How microglia contribute to Alzheimer’s disease
One of the hallmarks of Alzheimer’s disease is a reduction in the firing of some neurons in the brain, which contributes to the cognitive decline that patients experience. A new study from MIT shows how a type of cells called microglia contribute to this slowdown of neuron activity.
The study found that microglia that express the APOE4 gene, one of the strongest genetic risk factors for Alzheimer’s disease, cannot metabolize lipids normally. This leads to a buildup of excess lipids that interferes with nearby neurons’ ability to communicate with each other.
“APOE4 is a major genetic risk factor, and many people carry it, so the hope is that by studying APOE4, that will also provide a bigger picture of the fundamental pathophysiology of Alzheimer's disease and what fundamental cell processes have to go wrong to result in Alzheimer's disease,” says Li-Huei Tsai, director of MIT’s Picower Institute for Learning and Memory and the senior author of the study.
The findings suggest that if researchers could find a way to restore normal lipid metabolism in microglia, that might help to treat some of the symptoms of the disease.
MIT postdoc Matheus Victor is the lead author of the paper, which appears today in Cell Stem Cell.
About 14 percent of the population has the APOE4 variant, making it the most common genetic variant that has been linked to late-onset, nonfamilial Alzheimer’s disease. People who carry one copy of APOE4 have a threefold higher risk of developing Alzheimer’s, and people with two copies have a tenfold higher risk.
“If you look at this another way, if you look at the entire Alzheimer's disease population, about 50 percent of them are APOE4 carriers. So, it's a very significant risk, but we still don't know why this APOE4 allele presents such a risk,” Tsai says.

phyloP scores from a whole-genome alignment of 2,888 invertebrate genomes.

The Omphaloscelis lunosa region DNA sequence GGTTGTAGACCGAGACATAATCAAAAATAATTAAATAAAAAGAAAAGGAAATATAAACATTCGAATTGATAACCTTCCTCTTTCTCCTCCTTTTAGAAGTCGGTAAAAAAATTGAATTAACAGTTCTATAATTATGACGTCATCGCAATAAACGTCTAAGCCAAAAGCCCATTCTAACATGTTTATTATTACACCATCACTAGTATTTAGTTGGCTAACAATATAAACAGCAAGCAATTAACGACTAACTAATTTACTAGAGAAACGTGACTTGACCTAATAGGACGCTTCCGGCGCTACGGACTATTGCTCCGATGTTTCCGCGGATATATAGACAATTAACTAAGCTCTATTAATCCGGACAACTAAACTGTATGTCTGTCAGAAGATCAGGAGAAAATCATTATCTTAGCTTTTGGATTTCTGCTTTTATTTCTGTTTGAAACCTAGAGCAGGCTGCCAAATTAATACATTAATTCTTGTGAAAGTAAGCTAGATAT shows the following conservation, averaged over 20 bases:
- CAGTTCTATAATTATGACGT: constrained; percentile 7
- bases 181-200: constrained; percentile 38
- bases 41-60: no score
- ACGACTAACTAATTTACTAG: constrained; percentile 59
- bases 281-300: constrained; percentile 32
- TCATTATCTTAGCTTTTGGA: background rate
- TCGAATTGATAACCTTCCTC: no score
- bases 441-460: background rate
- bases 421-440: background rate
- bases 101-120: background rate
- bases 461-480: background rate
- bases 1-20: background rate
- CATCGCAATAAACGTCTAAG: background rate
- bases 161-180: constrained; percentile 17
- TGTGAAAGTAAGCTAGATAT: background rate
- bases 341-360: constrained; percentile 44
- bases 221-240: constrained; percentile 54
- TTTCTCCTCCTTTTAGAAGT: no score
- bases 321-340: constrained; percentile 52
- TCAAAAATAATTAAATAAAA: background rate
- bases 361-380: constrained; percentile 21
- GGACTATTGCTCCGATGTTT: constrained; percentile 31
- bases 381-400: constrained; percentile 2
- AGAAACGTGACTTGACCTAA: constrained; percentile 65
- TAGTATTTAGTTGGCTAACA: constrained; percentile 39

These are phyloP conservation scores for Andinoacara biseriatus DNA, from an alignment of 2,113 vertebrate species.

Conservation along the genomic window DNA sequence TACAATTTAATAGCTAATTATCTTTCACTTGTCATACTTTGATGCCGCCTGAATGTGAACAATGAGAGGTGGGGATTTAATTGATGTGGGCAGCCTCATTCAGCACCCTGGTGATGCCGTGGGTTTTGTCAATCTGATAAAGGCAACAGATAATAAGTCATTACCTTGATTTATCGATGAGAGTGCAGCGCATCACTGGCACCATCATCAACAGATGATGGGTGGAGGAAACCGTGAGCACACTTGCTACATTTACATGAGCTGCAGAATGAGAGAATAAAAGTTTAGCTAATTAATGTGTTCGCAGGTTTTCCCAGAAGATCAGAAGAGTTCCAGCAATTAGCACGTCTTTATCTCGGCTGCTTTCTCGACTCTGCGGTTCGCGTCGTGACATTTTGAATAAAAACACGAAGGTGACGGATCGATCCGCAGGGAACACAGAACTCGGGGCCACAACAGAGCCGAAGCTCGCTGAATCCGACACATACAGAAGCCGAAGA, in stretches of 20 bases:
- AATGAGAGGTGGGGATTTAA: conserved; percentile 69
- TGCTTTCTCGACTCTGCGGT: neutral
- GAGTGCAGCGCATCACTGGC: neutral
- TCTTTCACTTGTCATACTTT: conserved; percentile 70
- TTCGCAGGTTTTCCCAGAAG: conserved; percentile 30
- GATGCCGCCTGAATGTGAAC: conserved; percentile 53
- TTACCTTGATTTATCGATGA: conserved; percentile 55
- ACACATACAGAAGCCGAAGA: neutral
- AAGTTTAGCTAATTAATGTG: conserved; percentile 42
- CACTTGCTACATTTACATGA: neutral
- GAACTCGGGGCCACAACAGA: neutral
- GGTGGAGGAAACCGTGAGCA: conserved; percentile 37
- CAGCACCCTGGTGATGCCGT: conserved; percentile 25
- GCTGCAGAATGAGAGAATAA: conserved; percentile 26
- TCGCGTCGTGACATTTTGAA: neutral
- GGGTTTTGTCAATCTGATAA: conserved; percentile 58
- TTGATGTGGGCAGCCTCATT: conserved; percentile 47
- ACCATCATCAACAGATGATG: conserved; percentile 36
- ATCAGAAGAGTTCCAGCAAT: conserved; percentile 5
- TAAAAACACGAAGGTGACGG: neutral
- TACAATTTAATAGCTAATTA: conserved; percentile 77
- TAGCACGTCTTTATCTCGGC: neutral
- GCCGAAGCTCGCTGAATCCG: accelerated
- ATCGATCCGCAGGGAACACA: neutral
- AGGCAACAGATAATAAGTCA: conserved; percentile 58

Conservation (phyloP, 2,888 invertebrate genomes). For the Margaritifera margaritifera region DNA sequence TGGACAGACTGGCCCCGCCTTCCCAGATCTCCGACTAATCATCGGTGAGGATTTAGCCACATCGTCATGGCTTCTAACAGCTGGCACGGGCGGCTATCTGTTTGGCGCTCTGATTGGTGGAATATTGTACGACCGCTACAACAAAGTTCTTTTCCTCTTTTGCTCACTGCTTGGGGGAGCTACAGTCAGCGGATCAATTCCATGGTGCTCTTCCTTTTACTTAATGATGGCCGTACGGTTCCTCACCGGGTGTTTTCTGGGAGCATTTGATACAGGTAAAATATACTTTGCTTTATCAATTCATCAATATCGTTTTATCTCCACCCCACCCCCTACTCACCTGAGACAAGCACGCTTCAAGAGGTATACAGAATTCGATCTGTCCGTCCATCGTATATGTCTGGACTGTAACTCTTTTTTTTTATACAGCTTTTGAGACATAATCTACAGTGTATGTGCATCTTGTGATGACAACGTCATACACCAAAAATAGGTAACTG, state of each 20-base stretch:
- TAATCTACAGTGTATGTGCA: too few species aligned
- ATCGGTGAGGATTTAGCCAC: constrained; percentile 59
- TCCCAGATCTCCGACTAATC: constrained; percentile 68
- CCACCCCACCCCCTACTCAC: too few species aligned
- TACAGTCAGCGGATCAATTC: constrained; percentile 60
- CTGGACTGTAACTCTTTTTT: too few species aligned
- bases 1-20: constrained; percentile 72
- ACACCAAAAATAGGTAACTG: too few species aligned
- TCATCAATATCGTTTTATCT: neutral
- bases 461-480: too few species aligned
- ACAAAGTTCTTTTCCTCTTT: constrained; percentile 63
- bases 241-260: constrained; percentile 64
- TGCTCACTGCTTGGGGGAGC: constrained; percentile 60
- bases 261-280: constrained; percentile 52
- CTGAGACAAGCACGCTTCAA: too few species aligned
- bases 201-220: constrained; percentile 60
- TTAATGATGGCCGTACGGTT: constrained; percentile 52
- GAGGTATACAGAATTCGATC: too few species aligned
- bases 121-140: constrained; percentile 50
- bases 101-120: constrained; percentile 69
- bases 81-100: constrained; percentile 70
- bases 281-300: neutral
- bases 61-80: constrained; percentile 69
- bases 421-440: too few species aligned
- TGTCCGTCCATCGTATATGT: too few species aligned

The APOE gene also comes in two other forms, known as APOE2, which is considered protective against Alzheimer’s, and the most common form, APOE3, which is considered neutral. APOE3 and APOE4 differ by just one amino acid.
For several years, Tsai’s lab has been studying the effects of APOE4 on a variety of cell types in the brain. To do this, the researchers use induced pluripotent stem cells, derived from human donors, and engineer them to express a specific version of the APOE gene. These cells can then be stimulated to differentiate into brain cells, including neurons, microglia, and astrocytes.
In a 2018 study, they showed that APOE4 causes neurons to produce large quantities of amyloid beta peptide 42, an Alzheimer’s-linked molecule that causes the neurons to become hyperactive. That study found that APOE4 also affects the functions of microglia and astrocytes, leading to cholesterol accumulation, inflammation, and failure to clear amyloid beta peptides.
A 2021 follow-up showed that APOE4 astrocytes have dramatic impairments in their ability to process a variety of lipids, which leads to a buildup of molecules such as triglycerides, as well as cholesterol. In that paper, the researchers also showed that treating engineered yeast cells expressing APOE4 with choline, a dietary supplement that is a building block for phospholipids, could reverse many of the detrimental effects of APOE4.